Last night, Sarah and I, after a later than usual dinner decided to take a quick dip. As is our usual choice we gathered towels and such aft near the transom steps, our regular swim platform, and as it was already fully dark on a yet moonless night we were drawn to gaze for a few minutes at the overwhelming number of stars. Because we are moored just offshore at Playa Tortuga on the uninhabited Nature Preserve that is Culibrita we had near best conditions for stargazing, a day we were rewarded with the full show of constellations, a planet -Jupiter has been easily recognizable transiting with Venus this summer, and the vast band of the Milky Way stretching from horizon to horizon.
After a few moments of astral revery we decided that we would go forward following a quick dip and lie down on the foredeck. This is where it is roomy and flat enough to lie down while looking aloft.
Swimming after dark is actually not such a good idea, and we only indulge occasionally on a strict dive in, swim directly back, and get out basis. Predators are most active at night and can react erroneously to sudden movement or bright flashes from jewelry, clothing... who knows what. Rather than find out what might be under the boat using our keel as cover while lurking we keep it short. We were the only boat in the harbor and the darkness provided further reason to strip and skinny dip. I'm usually ready first, and just before taking the plunge I thought I saw small reflections on the water typical of moonlight glimpsed on wavetops; but somehow weirdly different. Anyway - in I went... Dive in, hold the fully stretched pose, feel the cool cleansing burst, glide to the surface, hustle back.
Even before I could get back to our swim ladder built into the stern, Sarah was imploring me "Look, look!".
I said, catching my breath, and now a little worried, "What? Where?"
"All around you" she exclaimed.
One's first impulse in this moment isn't of wonderment and awe, but more so about what might be ready to take an experimental chunk out of you. Yet her voice held no concern, only real surprise and amazement in the tone of - Look quick and see something special.
I stopped my back to safety crawl and began to tread water. All around me, and more so because of me - I saw it. Bioluminescence. The movement of my arms on the surface was creating a sparkling light show. I was stirring up and exciting a chemical reaction from tiny organisms that live in some of the more remote, not yet trashed, sewered or plasticed bays hereabouts. The concentration of these organisms can vary from 5 to 95 % - so we have learned. Ours was probably a lower percentage, yet the results were still very apparent. Each swing of my arm or even a wiggle of my hand would release a trail of bright sparkles causing a pattern through the water describing that movement - but for only a few seconds. The effect was like aquatic fireflies that only lit up if you waved you hand through the air and then darkness if you didn't.After treading water for a few minutes, amid my own micro fireworks, it occurred to me that something else also living in these waters might take an unwanted interest in my movements, and reluctantly I headed for the swim ladder.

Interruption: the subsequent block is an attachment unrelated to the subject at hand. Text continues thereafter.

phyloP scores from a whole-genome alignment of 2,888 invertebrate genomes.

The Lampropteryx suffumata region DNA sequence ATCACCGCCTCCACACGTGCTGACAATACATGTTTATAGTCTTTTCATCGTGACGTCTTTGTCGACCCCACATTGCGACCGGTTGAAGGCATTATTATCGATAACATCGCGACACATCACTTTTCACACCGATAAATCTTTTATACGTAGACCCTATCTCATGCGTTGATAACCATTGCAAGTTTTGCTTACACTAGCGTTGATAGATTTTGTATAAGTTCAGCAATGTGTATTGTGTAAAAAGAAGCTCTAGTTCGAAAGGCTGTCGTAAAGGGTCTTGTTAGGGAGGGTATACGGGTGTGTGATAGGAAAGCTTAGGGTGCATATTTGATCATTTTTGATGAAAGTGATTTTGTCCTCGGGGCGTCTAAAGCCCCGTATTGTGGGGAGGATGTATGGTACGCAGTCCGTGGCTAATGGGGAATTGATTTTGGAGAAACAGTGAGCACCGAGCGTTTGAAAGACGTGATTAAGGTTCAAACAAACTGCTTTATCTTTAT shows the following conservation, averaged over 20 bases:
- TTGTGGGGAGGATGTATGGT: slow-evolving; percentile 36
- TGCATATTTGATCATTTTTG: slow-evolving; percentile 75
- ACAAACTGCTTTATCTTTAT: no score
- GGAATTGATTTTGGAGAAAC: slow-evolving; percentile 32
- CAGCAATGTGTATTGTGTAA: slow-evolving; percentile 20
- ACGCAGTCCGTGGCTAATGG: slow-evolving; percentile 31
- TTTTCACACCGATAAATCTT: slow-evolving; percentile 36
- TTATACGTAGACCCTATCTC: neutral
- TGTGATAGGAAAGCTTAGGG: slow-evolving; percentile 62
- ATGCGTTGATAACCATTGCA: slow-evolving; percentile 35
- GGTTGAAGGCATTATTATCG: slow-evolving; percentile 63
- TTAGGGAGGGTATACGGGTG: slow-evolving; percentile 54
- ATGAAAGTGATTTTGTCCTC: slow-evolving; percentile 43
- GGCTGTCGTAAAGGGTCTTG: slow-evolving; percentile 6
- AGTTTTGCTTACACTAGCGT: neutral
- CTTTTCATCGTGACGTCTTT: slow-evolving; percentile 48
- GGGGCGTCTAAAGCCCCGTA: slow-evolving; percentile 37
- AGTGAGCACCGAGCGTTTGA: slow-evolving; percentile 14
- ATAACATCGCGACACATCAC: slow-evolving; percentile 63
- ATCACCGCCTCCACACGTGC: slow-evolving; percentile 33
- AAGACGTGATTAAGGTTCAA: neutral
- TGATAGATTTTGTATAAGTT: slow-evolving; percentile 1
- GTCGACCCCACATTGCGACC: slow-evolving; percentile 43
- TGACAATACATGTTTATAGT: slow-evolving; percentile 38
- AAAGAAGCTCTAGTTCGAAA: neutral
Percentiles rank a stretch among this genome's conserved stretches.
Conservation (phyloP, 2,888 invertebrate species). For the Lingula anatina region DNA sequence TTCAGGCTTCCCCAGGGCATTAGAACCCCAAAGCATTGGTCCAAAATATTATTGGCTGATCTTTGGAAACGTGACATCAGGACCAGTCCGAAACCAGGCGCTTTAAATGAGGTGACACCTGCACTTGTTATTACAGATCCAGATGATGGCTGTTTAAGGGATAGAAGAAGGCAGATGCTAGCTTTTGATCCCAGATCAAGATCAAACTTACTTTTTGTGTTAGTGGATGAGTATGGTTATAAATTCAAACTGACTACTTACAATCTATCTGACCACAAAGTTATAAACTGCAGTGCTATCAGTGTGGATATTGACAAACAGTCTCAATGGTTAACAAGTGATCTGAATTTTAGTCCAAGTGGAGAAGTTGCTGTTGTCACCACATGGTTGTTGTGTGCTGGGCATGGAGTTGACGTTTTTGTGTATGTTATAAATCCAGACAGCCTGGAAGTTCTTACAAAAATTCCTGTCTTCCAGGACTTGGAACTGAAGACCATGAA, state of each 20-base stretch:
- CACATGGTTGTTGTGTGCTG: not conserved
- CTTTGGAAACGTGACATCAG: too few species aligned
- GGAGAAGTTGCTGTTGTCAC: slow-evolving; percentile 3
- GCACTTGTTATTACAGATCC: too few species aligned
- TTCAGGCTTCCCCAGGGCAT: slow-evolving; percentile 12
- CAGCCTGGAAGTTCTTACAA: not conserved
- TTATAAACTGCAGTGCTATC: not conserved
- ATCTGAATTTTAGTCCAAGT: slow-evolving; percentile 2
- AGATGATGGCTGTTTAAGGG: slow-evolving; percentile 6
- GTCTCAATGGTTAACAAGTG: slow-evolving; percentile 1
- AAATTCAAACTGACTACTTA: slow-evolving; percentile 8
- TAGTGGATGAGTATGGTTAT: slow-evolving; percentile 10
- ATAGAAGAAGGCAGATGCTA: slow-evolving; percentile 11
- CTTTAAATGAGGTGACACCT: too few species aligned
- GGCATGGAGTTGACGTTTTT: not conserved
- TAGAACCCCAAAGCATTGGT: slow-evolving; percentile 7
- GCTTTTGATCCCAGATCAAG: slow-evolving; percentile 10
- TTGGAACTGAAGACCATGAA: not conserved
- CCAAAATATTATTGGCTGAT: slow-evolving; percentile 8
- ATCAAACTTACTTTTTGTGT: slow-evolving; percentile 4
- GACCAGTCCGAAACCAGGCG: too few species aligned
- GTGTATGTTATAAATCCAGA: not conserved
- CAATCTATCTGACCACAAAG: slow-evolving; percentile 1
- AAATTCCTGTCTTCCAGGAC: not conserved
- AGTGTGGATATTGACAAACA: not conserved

Now it was Sarah's turn and we shared our discovery in "wows", and "amazings " and "look at thats " while she created patterns for me to watch. Back on the transom step I could see even better than in the water the effects of her movements- the lights like sudden small but intense electrical charges, not just illuminating, but following the flow of the surface disturbance. Tiny spots came so quickly alit, a faded away in a second or two, but the total effect was of a trail through the water, lighting, lingering briefly, and gone; staying only at the spot where the surface disturbance was ongoing. So rewarding was this game of Create-a-Sparking-Pattern that after Sarah's treading water light show I fetched an oar from our dinghy and we took turns using it as a tool to make better and longer lasting patterns for one another while finally mastering the technique of quick circles needed to create near complete figure 8 trails of now-I-am-here, now-I'm-not light.
We reflected that the moonless night, and distance away from city lights had combined to show us what we might have otherwise missed in other conditions, or just by going to bed without the swim.
While reading about Vieques , one of our upcoming stops, we had noted the highly recommended Bioluminescent Bay tours offered there. For $40 US you can join a guided tour, by kayak only, into one of two bays, that are now quite protected, that have a consistent
bioluminescent presence. Some other cruisers we have spoken to, or reviews that we have read, have said this was an amazing "don't miss it" experience. Quite often when we hear these superlatives we are disappointed. Someone else's "Amazing" can be your "Very nice", or "Pretty interesting ". There can be a pattern of let down if expectations are too high. But the surprise, the unexpected discovery by chance of this phenomenon was ours alone in that moment. We smiled knowingly to each other at the shared satisfaction of serendipity and Nature's wonder.
Sarah quipped "That will be $40 please", and yet it was, most especially for us, totally free.